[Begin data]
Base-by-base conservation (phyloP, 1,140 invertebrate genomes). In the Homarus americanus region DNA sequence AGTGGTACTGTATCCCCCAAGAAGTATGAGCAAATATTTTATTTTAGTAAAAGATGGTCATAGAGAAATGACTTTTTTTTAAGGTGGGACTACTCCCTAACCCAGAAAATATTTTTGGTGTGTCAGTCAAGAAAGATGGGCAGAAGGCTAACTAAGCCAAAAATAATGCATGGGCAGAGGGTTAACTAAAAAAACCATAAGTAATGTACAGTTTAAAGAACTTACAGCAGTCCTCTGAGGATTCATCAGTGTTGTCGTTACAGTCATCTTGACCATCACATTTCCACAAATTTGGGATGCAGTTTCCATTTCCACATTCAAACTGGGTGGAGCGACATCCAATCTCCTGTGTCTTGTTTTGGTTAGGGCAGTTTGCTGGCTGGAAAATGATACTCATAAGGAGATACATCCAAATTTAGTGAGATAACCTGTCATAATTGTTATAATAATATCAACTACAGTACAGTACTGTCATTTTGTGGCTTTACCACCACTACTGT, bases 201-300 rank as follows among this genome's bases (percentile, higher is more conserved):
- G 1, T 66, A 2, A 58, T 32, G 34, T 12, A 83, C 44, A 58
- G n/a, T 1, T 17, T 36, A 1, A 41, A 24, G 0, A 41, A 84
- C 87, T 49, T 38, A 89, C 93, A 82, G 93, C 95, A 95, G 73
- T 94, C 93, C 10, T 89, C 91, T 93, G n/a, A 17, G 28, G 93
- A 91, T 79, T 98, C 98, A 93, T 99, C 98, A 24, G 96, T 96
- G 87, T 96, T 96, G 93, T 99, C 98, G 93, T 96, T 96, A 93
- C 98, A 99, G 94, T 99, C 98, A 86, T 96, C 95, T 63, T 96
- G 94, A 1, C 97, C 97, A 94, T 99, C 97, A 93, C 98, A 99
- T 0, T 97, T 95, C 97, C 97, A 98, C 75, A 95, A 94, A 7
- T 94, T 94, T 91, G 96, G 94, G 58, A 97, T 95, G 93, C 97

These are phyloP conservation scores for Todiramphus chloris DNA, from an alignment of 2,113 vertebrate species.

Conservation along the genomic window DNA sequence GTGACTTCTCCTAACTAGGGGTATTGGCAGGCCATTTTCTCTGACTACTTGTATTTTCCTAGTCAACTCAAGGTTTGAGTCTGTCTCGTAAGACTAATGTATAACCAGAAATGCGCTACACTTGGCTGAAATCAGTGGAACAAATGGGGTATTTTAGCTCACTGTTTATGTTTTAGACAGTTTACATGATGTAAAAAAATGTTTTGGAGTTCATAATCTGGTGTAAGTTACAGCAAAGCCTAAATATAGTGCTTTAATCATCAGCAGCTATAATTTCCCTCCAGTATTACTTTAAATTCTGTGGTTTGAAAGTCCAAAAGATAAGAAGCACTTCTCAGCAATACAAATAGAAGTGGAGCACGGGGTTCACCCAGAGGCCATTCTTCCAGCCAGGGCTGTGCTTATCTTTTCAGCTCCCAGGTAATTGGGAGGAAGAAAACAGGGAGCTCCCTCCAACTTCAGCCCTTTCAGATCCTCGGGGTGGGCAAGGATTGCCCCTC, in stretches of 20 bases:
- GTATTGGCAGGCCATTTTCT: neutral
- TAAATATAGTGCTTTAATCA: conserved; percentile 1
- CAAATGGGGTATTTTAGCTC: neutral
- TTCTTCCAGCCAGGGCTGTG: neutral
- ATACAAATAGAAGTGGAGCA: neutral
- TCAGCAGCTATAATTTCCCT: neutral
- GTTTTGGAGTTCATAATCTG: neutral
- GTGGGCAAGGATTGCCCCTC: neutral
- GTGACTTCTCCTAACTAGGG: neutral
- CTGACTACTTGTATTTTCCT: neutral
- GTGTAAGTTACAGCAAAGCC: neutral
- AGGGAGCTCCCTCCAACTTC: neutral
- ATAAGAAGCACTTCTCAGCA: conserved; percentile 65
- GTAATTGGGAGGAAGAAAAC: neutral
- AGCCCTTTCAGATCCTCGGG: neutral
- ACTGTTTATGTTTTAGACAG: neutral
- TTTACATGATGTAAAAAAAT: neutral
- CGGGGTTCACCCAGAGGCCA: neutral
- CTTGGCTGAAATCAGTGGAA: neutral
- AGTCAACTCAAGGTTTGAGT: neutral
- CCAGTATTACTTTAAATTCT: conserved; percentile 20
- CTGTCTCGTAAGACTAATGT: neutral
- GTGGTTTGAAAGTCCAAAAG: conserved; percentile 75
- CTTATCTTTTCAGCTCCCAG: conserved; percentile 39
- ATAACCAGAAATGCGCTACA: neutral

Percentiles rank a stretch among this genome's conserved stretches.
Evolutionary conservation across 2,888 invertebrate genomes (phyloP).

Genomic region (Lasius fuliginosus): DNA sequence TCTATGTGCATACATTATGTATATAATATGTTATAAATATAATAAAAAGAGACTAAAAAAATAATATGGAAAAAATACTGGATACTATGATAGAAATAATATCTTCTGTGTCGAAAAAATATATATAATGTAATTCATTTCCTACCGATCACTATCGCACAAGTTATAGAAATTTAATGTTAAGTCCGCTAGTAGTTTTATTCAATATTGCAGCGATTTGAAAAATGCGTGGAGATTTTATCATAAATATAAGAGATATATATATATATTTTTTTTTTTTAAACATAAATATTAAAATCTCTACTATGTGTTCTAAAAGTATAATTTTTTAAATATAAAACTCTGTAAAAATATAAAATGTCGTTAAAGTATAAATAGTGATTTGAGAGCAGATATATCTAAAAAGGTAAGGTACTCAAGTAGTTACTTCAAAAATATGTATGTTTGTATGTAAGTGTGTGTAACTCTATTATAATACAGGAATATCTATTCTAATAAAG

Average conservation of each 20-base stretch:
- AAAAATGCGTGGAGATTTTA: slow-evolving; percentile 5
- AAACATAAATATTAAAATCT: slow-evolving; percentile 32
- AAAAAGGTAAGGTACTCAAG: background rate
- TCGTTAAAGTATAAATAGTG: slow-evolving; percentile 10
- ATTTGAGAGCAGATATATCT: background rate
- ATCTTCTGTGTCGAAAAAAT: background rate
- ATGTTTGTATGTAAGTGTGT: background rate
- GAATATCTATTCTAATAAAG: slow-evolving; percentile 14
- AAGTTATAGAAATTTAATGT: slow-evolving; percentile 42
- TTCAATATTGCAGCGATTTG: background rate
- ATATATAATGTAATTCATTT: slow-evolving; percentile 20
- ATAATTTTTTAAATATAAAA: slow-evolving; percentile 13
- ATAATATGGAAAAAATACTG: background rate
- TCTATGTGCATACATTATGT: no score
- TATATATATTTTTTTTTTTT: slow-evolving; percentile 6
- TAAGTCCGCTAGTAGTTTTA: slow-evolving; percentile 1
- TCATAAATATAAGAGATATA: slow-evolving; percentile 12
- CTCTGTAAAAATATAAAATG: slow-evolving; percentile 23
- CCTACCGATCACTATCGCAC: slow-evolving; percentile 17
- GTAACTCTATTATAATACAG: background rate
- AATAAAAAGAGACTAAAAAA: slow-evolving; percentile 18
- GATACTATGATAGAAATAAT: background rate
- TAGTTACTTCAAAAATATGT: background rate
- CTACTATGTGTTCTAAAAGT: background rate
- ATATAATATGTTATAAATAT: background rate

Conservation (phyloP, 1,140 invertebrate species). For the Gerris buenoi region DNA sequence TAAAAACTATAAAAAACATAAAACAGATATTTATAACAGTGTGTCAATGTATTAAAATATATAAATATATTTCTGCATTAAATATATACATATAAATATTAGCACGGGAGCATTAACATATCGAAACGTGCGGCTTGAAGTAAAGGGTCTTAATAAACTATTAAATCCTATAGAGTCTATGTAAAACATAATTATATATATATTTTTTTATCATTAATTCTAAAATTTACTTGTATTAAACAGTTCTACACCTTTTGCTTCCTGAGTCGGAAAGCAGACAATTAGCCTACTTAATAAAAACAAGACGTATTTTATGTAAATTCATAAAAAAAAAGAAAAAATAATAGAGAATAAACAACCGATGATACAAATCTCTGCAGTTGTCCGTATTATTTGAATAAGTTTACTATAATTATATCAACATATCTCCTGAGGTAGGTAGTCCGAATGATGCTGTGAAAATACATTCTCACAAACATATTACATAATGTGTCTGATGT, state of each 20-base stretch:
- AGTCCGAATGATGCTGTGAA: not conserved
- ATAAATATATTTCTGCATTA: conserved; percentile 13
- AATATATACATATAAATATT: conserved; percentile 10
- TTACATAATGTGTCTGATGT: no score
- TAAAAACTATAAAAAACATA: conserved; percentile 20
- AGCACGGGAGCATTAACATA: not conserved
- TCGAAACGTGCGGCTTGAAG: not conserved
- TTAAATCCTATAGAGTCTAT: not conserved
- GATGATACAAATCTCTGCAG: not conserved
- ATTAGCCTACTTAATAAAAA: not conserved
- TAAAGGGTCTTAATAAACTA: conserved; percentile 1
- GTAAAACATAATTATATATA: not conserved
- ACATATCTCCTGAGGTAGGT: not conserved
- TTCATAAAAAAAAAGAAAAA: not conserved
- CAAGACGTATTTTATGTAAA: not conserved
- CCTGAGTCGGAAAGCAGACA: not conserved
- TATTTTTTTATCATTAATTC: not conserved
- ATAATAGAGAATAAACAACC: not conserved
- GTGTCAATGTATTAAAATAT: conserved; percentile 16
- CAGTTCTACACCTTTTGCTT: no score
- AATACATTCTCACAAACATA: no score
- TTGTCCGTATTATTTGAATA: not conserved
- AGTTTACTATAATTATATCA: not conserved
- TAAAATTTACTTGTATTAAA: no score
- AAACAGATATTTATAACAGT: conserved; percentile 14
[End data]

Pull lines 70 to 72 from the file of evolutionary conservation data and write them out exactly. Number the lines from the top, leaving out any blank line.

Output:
- ATAAATATATTTCTGCATTA: conserved; percentile 13
- AATATATACATATAAATATT: conserved; percentile 10
- TTACATAATGTGTCTGATGT: no score